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Drastic method targets hard-to-treat hypertension


5 Star


Drastic method targets hard-to-treat hypertension

Our Review Summary

The story allows both the enthusiasm and the reservations to be perfectly clear to the reader.  Nice job.


Why This Matters

The story estimates that more than 7 million Americans have hypertension that is resistant to drug therapy.  That resistance may be the result of inadequate drug dosing, incorrect drug combination, poor compliance and adherence or underlying physiology.  A new approach for patients with truly resistant hypertension is clearly needed.  Renal denervation is not new or novel as the story notes.  A new device that reduces the risks of the original procedure may bring the approach to many more patients if it truly works, is durable and is not associated with kidney damage. While preliminary studies appear to be promising, the true test of multiyear durability has yet to be demonstrated.


Does the story adequately discuss the costs of the intervention?


The story noted, “In Europe, Medtronic’s hypertension procedure costs about $14,000, sticker shock compared with the generic prices of standard hypertension medications and another reason for careful study to prove its effects.”

Does the story adequately quantify the benefits of the treatment/test/product/procedure?


The story explained, “In small Medtronic studies, those treated saw the key top number of a blood pressure reading drop an average of 33 points, although they still needed their medications. Medtronic reported in March that the improvements were lasting up to three years.”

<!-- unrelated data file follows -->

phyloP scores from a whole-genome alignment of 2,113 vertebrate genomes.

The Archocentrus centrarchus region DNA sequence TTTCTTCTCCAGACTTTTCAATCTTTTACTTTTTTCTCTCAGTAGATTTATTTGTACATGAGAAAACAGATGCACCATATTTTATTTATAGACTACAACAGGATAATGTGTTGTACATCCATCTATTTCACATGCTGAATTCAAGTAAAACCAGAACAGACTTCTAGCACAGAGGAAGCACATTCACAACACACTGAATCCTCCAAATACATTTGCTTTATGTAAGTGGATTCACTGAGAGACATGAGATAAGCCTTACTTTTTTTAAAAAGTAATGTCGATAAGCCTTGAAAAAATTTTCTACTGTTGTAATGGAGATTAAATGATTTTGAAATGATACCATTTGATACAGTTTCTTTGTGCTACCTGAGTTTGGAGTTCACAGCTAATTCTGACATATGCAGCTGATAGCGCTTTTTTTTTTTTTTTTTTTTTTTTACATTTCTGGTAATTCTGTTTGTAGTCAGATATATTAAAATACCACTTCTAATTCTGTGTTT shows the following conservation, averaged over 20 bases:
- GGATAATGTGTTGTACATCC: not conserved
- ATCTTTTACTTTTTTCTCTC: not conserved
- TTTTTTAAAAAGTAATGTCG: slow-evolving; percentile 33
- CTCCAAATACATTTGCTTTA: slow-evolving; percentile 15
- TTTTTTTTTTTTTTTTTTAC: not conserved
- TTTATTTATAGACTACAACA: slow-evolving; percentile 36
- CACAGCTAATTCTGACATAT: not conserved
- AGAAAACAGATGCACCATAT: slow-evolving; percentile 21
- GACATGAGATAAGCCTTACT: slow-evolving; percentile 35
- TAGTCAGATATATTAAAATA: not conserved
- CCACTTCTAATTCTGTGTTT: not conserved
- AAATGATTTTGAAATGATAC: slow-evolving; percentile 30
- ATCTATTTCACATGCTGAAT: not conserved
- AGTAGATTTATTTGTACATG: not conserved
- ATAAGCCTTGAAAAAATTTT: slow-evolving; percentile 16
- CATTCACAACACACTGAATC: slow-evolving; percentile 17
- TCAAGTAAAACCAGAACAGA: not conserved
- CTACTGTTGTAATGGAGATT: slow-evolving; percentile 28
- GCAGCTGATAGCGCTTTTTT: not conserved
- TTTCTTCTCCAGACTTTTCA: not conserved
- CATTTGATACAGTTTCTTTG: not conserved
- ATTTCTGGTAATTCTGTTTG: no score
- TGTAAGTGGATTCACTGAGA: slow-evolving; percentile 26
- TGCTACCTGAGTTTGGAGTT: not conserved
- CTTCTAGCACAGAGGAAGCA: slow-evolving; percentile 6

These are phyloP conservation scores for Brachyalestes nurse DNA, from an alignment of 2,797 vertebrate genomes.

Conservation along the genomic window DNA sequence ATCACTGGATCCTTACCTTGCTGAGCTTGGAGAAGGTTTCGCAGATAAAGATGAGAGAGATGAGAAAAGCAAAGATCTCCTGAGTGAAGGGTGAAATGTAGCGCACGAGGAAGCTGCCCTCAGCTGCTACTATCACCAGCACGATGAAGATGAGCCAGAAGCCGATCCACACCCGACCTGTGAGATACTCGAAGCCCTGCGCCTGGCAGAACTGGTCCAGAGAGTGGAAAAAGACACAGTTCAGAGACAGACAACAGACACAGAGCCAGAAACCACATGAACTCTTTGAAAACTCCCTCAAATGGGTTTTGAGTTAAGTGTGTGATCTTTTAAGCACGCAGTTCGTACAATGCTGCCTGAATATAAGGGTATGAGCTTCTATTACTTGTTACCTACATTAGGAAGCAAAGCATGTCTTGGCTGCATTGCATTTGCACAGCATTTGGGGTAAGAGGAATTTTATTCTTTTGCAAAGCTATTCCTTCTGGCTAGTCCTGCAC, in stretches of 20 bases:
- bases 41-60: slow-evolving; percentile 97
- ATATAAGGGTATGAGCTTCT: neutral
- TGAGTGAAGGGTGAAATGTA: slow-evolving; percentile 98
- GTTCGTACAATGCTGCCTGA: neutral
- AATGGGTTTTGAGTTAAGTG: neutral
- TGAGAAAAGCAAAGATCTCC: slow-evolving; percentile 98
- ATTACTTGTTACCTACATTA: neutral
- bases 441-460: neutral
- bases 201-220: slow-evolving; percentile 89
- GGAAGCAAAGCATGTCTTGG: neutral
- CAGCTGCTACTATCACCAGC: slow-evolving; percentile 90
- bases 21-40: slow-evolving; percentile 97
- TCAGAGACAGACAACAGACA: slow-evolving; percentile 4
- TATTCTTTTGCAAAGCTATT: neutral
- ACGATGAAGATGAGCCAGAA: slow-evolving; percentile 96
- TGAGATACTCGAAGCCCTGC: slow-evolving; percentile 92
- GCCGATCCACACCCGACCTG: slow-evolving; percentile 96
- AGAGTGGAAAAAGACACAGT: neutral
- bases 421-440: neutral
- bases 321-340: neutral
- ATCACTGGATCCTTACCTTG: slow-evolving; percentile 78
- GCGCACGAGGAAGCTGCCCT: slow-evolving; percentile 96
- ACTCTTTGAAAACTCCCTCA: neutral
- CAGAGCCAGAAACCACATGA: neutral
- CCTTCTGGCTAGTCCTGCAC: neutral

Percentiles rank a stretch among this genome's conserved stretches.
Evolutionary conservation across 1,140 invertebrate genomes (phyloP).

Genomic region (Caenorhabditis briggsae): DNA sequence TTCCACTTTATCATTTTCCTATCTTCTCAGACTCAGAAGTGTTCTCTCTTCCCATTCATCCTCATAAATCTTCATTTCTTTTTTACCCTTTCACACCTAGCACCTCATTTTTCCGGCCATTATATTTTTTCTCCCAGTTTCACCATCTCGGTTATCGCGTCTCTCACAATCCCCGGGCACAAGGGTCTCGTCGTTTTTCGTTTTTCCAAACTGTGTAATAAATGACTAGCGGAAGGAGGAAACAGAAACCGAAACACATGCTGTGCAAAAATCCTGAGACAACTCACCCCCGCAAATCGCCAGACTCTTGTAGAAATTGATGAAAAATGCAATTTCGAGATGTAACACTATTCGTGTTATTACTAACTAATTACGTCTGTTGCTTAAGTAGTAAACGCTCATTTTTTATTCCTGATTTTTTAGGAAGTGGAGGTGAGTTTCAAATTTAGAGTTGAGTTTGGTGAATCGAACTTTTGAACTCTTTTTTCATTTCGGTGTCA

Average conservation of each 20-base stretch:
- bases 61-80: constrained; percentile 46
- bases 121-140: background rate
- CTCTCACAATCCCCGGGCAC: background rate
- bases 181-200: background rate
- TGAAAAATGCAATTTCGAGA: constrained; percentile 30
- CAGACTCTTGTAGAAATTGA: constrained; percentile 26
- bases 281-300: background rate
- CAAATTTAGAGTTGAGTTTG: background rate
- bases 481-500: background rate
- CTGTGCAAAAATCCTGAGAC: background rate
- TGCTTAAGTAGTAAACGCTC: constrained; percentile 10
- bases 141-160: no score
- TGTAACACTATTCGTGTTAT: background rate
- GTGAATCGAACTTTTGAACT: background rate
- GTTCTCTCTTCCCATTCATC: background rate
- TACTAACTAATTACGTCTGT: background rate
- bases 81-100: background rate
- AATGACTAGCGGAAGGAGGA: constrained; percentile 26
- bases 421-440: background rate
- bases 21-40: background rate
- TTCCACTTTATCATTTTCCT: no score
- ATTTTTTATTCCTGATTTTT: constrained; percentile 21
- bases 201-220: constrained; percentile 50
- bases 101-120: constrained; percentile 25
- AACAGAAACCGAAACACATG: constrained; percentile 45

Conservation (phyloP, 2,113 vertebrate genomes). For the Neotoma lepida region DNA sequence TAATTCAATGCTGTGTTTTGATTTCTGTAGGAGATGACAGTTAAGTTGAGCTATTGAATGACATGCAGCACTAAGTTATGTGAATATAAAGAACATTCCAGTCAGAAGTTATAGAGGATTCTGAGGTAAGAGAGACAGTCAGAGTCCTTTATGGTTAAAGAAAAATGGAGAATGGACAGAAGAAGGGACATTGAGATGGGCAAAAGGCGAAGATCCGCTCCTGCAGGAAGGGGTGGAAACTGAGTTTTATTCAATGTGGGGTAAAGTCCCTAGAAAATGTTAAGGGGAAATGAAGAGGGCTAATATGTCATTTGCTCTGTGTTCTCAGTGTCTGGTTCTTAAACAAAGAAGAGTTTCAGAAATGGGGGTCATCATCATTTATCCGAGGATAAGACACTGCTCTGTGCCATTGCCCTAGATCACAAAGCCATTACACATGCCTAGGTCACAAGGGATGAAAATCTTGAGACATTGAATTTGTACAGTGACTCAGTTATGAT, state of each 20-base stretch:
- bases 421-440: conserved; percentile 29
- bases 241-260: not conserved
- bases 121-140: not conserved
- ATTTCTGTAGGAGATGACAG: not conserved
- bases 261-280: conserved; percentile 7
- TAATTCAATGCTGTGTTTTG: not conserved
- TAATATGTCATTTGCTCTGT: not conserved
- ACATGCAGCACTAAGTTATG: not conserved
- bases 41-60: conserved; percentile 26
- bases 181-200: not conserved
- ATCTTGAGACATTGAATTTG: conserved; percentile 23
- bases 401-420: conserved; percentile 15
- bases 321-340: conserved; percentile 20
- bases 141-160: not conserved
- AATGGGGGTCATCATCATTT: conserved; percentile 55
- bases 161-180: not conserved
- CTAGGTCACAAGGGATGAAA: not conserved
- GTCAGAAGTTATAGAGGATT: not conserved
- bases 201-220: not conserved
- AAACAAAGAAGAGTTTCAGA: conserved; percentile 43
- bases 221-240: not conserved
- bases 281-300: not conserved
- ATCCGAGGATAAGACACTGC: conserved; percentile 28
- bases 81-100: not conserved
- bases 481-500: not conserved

Does the story adequately explain/quantify the harms of the intervention?


The story reported, “Although pilot studies show few side effects, potential risks include bleeding, an injured blood vessel, immediate blood pressure or heartbeat problems, or complications from medications used in the procedure. ”

Also: “But “what we don’t know is the long-term effect” of nerve zapping, Tomaselli cautioned. “It’s going to take a little bit of time to make sure there are not adverse effects two years, three years, 10 years down the line.”

One thing the story didn’t discuss: A major concern with this type of procedure is damage to kidney function.  The clinical trials to date, have excluded people with already damaged kidneys for their high blood pressure or diabetes.  There is evidence from early trials that kidney function is reduced in patients who have undergone the procedure so it remains to be seen if the approach is safe in people with preexisting kidney dysfunction.

Does the story seem to grasp the quality of the evidence?


The story explained that small studies have been done so far, and that “The U.S. Food and Drug Administration required a more rigorous study, now enrolling more than 500 people, that includes an unusual step to prove if it really works. Some patients receive the real procedure and some get a fake — just the catheter, no zapping. Patel describes patients wearing a blindfold and earphones while lying sedated on the treatment table, to ensure they don’t know which they’re getting.”

Does the story commit disease-mongering?


No disease mongering of hard-to-treat hypertension.

Does the story use independent sources and identify conflicts of interest?


The story didn’t mention that Dr. Oparil is a paid consultant for Medtronic. But since a number of independent sources were quoted, we’ll give this a satisfactory score.

Does the story compare the new approach with existing alternatives?

Not Satisfactory

There was no mention of ongoing efforts to use deep brain stimulation to reduce blood pressure in this same patient population.



Does the story establish the availability of the treatment/test/product/procedure?


The story explained the investigational nature of the approach and “more than 60 medical centers around the country studying Medtronic Inc.’s nerve-zapping procedure. “

Does the story establish the true novelty of the approach?


The story explained that “More than five dozen companies are pursuing devices for hypertension, from catheters similar to Medtronic’s to permanent implants left in arteries to regulate blood pressure. “

Does the story appear to rely solely or largely on a news release?


It’s clear the story did not rely on a news release.

Total Score: 9 of 10 Satisfactory


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